Archive | February, 2014

Wow.

13 Feb

I say that almost a million times a day.  

“Wow!  You’re so strong!”  

“Wow!  You’re really working hard on that!”

“Wow!  You peed all over the floor despite sitting on the potty!”

There’s apparently a right and a wrong way to praise kids, but I don’t think I could care about that even if I tried.  (I did try; I still don’t care.)  I have enough other things to worry about, which includes entirely made-up scenarios that require a lot of time and effort to freak out about.  

I don’t really have anything to say or write about.  Currently, I’m explaining what a pirouette is to Zoe and listening to Fanfare for the Common Man in recognition of the Winter Olympics.  Earlier, I made meatballs.  I’m just dripping with sarcasm but that also makes me sloggy and slow.  

I’m not really sure what this blog is all about.  But at least I wrote something today. 

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Today, I feel bad.

7 Feb

Sometimes everything just seems so sad.  The world is just marred  and scarred and ugly.  Every time I yell at my kids because I can’t control myself; every time I wake up with that old friend draped over my back bringing me further down; every time I realize how selfish and self-centered I am:  this is the place I live.  This is where I wake up and eat breakfast and wish for things to be different but can’t seem to change.  This:  is life sometimes; is overwhelming; is only temporary.

Maybe tomorrow I’ll wake up and the heaviness will be gone and my ability to hold my tongue and breathe quiet, tranquil breaths will come back and the fire-breathing dragon will be hibernating again.  Maybe tomorrow will seem bright and new instead of blinding and cruel.  Maybe everything will be okay again for a little while tomorrow.

Tomorrow feels like a brick in my throat.  Jumbled words in my brain trying to make their pitiful way out feel like punishment.  It’s times when my mind is so clouded like this that I realize how much I prize my intelligence and ability to think and form words and pictures and understand things.  I can’t right now.  And I don’t know when I’ll be able to again.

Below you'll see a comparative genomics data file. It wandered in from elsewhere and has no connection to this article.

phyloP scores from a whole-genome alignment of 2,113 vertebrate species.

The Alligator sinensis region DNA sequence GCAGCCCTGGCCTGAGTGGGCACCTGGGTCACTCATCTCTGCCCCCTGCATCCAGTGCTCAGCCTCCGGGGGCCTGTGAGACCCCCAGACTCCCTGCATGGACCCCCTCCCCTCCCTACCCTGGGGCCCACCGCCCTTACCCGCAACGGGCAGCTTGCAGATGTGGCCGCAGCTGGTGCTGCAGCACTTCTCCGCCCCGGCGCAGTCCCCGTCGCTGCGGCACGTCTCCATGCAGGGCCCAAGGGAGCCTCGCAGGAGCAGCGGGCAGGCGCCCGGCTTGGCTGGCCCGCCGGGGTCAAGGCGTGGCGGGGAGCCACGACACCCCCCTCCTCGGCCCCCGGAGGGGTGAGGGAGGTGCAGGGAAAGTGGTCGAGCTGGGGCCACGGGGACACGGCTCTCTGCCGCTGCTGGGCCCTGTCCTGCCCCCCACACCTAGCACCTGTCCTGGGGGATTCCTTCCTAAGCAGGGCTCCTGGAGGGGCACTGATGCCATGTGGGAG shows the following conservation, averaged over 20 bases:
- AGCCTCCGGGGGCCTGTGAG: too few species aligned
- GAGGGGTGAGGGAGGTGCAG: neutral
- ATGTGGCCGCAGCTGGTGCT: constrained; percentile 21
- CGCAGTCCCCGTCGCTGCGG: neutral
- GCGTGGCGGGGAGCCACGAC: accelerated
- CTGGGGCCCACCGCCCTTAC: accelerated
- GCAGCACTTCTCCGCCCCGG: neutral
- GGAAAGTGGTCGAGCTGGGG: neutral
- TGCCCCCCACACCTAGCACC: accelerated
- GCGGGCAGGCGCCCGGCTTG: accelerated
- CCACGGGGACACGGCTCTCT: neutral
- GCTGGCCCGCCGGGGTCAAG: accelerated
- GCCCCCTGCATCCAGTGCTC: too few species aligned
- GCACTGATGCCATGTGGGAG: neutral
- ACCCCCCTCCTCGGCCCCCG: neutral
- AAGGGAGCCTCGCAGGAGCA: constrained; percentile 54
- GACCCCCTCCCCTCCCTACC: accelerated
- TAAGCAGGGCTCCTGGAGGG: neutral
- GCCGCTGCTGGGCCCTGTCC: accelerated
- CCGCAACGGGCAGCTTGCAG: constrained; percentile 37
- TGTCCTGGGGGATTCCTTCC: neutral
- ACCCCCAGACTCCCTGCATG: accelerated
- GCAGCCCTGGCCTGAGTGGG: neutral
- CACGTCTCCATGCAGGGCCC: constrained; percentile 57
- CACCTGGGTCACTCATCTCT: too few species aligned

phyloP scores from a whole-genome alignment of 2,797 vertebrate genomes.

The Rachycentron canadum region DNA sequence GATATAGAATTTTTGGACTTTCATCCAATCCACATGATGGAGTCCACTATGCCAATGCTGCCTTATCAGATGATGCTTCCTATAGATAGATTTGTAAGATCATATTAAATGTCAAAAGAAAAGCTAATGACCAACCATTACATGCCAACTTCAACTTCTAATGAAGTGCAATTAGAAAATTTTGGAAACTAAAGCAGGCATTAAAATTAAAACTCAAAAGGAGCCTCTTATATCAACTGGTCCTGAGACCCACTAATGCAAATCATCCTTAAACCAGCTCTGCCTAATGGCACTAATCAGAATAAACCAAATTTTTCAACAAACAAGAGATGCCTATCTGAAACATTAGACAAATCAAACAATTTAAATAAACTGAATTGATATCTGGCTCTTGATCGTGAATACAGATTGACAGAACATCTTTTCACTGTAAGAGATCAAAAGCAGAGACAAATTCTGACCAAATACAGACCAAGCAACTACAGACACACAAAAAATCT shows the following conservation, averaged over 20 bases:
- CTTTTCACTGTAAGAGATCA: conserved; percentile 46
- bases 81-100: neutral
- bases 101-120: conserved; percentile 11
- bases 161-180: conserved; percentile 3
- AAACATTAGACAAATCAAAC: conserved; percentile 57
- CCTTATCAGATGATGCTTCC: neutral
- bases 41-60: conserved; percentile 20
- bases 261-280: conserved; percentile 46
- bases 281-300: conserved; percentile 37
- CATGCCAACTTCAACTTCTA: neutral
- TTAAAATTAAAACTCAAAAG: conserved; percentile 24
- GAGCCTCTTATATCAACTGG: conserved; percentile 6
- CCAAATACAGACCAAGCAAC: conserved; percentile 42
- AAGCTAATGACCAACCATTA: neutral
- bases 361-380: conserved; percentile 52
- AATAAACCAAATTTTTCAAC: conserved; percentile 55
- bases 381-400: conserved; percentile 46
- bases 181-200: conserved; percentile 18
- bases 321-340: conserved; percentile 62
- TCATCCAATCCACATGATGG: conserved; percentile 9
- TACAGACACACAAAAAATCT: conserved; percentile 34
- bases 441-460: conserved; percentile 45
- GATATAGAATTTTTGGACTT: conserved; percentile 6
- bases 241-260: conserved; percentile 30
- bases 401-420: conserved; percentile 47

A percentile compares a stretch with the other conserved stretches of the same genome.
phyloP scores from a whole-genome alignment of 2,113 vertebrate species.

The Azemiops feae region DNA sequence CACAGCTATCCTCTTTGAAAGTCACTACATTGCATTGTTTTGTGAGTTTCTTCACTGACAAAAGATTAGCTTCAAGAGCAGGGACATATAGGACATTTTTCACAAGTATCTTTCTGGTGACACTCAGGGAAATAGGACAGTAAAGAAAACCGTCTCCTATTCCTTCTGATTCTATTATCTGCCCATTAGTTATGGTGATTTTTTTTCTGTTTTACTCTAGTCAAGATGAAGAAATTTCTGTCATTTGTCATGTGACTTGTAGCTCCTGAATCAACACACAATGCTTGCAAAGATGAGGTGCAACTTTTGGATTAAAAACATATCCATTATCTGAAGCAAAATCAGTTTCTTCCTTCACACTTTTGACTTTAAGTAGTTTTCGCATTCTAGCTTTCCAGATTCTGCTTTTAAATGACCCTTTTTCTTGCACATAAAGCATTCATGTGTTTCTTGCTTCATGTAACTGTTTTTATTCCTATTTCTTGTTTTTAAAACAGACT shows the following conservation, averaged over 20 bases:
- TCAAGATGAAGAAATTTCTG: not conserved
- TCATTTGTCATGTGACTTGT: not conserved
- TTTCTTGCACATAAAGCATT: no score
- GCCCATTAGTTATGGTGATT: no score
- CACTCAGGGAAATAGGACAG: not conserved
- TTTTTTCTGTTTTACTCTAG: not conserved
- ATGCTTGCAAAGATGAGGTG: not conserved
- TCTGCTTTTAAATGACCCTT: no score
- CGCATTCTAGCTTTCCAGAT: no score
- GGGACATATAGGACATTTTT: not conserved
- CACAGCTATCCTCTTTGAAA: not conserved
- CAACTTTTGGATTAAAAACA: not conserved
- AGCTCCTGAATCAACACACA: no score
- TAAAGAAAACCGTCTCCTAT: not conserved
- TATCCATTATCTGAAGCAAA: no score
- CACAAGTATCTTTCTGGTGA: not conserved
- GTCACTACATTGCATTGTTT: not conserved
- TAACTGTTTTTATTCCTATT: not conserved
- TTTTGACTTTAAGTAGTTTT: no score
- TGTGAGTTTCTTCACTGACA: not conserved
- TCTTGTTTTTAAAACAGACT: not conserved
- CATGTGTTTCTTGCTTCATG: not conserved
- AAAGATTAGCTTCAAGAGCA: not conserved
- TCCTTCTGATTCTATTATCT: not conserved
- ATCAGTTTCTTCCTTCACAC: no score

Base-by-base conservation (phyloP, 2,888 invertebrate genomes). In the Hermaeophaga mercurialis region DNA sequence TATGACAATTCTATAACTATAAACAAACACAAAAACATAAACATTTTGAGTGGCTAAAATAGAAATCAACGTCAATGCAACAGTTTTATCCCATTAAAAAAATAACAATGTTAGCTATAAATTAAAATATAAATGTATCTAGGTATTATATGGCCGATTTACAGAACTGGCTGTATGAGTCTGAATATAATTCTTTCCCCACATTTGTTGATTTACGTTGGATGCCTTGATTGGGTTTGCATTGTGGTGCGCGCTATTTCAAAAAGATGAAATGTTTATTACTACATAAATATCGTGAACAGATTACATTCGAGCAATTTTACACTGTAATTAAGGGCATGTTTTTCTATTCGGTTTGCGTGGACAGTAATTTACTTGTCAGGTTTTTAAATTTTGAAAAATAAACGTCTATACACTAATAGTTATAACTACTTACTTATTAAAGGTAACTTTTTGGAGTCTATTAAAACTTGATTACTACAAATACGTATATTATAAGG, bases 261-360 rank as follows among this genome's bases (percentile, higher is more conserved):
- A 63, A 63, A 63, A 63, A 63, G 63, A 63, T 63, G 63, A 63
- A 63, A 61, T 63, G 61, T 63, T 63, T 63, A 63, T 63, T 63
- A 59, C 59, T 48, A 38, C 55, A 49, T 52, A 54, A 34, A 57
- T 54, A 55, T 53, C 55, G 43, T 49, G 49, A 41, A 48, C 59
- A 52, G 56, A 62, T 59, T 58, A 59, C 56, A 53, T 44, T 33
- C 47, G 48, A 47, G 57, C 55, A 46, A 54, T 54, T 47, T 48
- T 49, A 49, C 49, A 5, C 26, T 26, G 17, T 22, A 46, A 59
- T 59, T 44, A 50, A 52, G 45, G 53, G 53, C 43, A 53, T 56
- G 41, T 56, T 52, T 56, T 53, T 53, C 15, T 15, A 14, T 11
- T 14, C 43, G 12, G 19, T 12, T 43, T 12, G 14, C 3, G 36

This is it, isn’t it?  This is life with little kids.  With little kids and ongoing depression.  Isn’t it?  This is a heaviness that is friendly in its familiarity but is suffocating nonetheless.

 

And I write these things down and just… what is this?  It is so melodramatic.  It is so bourgeois.  It is so very real.  This is why I hate myself sometimes; can’t I just calm down?  If I tried hard enough?  I must be doing something wrong?  I must be doing something wrong.

 

I know it’s crazy, but sometimes I’m glad to be depressed.  Maybe because it’s the only thing I feel like I’m good at.  Maybe because it’s so worn in for me already.  It’s different.  It’s… not fun.  Or funny.  But people who are interesting throughout history have been depressed and did cool stuff. 

Then– obviously– other times, depression is like cotton balls shoved deep in my mouth; like desiccants poured down my throat, in my eyes.  It is stifling and stiff and sore.  It is hard to move or think.  It is foggy and cloudy and misty and bad.  It is bad.  It feels so bad to feel like this.

 

I want this post to have a point, and it just doesn’t.  There are just real problems in the world, and this isn’t one of them.